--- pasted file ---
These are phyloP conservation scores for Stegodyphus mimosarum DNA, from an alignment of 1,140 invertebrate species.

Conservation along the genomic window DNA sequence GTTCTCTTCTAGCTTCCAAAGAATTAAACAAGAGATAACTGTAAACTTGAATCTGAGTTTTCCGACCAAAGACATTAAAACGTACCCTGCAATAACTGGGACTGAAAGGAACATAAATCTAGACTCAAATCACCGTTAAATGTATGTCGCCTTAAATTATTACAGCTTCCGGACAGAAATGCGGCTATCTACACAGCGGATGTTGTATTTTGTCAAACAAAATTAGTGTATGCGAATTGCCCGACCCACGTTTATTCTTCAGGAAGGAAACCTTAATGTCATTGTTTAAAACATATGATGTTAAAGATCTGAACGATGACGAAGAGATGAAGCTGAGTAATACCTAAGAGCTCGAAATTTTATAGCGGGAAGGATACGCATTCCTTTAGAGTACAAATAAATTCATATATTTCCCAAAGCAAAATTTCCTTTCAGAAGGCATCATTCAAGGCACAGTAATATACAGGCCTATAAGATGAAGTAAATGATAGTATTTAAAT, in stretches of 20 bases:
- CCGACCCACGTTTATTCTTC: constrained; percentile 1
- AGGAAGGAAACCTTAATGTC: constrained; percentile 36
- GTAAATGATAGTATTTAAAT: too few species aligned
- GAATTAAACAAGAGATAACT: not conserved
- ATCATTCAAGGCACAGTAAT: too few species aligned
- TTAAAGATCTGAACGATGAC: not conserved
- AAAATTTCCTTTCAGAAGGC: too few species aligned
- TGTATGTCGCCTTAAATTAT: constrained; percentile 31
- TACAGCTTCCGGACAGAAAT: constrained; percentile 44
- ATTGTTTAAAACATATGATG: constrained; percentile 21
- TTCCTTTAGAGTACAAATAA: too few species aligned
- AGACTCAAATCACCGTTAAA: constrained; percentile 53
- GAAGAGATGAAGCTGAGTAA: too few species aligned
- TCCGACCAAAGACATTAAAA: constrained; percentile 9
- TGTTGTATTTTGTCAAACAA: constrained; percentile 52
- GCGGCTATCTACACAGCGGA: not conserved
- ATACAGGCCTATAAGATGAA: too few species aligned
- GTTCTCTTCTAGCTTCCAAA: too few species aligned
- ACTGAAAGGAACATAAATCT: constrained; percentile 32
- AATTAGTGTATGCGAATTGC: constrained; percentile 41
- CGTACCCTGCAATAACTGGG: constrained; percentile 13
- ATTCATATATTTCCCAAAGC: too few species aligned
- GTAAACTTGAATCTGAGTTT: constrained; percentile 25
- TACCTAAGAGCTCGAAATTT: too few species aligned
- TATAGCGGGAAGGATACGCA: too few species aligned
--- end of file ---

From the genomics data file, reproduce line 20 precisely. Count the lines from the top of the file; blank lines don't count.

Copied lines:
- GTTCTCTTCTAGCTTCCAAA: too few species aligned